Sunday, September 8, 2019

Newly Discovered Small Asteroid Passes By Earth at a Close Distance

A newly detected small asteroid, designated 2019 RC1, passed by the Earth on Saturday, September 7, at 10:48 UTC. The space rock missed our planet with a relative velocity of 20.4 km/s, at a close distance of just 0.48 lunar distances (LD), what corresponds to 184,000 kilometers.

2019 RC1 is an Apollo-type asteroid first spotted on September 5, 2019 by the Mount Lemmon Survey (MLS), which utilizes a 1.52 m cassegrain reflector telescope at Mount Lemmon Observatory in Arizona. MLS is one of the most prolific surveys when it comes to discovering near-Earth objects (NEOs). So far, it has detected more than 50,000 minor planets.

Observations show that 2019 RC1 has an estimated diameter of around 6 meters. The object an absolute magnitude of 28.8 and a semimajor axis of approximately 2.13 AU. It takes it about 3.11 years to fully orbit the sun.

Around one hour and a half hour before the fly-by of Earth, the asteroid flew by the Moon at a distance of some 1.06 LD (407,000 kilometers). No future close approaches of 2019 RC1 to our planet are currently predicted by astronomers.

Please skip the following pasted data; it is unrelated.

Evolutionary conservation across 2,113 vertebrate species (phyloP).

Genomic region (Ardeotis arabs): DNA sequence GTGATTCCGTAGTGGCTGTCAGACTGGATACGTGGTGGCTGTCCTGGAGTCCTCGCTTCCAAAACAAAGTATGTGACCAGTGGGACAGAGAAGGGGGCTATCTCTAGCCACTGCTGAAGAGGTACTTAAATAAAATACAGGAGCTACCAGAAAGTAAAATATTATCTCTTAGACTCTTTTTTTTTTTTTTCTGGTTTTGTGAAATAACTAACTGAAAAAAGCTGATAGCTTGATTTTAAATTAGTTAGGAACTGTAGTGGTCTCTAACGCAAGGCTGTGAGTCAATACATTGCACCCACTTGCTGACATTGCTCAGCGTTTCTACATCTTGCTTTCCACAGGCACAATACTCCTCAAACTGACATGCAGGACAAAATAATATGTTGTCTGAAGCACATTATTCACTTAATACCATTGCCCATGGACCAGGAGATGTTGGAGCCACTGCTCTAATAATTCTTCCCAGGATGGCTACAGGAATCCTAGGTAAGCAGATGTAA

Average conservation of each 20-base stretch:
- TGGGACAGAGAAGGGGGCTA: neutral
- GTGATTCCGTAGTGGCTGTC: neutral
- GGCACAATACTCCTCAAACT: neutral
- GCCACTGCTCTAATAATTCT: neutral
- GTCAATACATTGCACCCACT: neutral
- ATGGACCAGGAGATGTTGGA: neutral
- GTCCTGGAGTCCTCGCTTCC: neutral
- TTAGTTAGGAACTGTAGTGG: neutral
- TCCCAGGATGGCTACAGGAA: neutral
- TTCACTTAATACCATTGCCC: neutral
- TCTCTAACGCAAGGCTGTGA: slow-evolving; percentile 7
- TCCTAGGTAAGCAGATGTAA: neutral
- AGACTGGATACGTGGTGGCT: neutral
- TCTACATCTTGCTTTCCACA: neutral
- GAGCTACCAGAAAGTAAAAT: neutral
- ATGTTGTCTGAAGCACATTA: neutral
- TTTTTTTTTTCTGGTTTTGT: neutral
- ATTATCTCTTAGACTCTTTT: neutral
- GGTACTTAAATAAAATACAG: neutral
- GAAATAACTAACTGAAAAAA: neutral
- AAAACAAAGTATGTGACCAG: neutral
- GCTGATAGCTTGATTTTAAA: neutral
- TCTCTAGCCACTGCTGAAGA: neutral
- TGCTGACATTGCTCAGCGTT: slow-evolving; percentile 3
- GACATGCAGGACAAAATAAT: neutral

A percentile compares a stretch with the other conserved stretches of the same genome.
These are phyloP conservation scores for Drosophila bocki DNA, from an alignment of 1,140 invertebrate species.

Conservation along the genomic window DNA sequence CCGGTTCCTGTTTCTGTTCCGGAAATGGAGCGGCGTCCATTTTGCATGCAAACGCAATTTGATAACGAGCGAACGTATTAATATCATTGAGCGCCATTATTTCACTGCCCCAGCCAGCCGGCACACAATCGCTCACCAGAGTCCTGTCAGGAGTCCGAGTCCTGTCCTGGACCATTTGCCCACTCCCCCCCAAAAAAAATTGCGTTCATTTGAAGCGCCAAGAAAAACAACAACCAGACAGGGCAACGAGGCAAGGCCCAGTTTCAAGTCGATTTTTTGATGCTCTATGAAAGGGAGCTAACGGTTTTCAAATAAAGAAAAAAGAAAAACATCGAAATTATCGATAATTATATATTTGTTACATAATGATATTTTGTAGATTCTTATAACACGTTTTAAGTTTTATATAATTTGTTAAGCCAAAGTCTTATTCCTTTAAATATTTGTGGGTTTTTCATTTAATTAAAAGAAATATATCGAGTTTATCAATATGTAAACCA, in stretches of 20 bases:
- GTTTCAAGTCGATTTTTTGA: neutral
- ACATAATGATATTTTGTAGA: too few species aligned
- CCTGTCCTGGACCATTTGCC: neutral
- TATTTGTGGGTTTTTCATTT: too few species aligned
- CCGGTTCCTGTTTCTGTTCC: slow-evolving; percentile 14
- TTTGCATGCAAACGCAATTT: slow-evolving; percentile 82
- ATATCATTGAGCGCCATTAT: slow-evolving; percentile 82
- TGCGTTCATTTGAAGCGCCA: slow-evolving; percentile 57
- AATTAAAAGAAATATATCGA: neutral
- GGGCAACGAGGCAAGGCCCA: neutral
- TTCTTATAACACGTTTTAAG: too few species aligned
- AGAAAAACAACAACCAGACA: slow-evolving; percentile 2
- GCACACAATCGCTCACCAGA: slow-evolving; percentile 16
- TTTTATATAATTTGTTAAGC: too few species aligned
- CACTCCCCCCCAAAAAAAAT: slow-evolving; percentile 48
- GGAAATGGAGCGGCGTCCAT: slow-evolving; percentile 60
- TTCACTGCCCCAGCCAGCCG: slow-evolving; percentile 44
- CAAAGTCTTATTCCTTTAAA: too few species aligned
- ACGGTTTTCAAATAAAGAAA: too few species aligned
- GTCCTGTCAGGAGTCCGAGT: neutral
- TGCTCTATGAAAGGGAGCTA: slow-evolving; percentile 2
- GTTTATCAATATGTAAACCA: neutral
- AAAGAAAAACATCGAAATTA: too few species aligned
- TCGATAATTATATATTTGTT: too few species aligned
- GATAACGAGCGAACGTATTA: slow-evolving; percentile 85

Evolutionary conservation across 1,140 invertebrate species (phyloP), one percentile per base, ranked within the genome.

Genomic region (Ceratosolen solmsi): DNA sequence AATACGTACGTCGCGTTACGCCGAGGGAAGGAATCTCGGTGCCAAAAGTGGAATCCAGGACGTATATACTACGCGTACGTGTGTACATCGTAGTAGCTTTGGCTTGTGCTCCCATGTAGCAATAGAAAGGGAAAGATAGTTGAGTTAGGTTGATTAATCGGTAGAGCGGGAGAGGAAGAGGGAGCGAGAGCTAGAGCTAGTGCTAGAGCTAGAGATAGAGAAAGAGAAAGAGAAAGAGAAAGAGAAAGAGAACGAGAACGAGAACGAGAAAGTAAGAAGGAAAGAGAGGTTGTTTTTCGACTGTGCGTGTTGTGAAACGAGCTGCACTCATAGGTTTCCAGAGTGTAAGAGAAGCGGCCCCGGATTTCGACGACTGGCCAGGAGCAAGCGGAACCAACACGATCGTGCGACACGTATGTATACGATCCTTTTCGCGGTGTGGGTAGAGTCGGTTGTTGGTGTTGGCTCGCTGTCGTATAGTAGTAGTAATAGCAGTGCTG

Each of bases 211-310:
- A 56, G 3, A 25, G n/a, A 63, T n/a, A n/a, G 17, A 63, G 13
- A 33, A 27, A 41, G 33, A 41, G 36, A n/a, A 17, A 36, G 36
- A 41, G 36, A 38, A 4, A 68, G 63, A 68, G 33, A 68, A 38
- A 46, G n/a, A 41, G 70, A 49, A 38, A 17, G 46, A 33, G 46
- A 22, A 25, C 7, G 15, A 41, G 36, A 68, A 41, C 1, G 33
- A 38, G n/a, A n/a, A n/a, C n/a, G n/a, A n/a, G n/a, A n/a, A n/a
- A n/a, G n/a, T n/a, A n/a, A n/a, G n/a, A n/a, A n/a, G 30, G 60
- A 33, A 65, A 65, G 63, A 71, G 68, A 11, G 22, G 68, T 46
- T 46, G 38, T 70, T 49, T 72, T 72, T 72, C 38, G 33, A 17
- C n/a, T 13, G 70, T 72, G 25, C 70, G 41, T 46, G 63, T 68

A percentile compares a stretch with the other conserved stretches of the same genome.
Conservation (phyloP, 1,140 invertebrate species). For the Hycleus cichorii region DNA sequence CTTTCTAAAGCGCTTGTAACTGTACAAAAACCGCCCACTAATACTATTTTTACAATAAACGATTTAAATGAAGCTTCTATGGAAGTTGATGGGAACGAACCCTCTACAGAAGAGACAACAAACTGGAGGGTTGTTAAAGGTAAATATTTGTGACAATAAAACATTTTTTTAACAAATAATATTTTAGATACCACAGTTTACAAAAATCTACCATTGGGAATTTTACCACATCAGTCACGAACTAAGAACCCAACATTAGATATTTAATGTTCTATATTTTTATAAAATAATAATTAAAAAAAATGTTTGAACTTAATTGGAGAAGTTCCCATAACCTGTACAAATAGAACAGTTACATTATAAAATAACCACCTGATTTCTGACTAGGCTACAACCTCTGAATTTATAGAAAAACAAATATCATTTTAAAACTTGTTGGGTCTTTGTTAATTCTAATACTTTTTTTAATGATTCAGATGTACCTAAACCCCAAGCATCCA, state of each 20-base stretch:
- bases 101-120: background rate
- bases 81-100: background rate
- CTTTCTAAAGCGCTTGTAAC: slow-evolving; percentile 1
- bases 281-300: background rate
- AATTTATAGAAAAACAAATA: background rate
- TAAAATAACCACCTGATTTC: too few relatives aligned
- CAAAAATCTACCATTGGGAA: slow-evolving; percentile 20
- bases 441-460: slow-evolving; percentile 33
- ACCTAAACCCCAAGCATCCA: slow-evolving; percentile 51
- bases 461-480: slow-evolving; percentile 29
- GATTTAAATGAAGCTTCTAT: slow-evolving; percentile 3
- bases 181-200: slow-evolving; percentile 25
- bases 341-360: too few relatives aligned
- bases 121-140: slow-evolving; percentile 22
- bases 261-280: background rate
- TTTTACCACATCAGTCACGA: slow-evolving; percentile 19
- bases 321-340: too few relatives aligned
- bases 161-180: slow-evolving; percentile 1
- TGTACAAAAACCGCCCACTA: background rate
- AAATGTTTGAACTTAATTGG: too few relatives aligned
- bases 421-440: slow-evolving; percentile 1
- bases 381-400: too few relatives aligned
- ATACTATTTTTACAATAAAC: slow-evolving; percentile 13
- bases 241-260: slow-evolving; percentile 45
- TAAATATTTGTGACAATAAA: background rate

On September 8, there were 2,015 potentially hazardous asteroids (PHAs) detected, however none of them is on a collision course with our planet. PHAs are asteroids larger than 100 meters that can come closer to Earth than 19.5 LD (7.5 million kilometers).

To date, astronomers have discovered nearly 21,000 NEOs. Only this month, 80 such objects have been detected.

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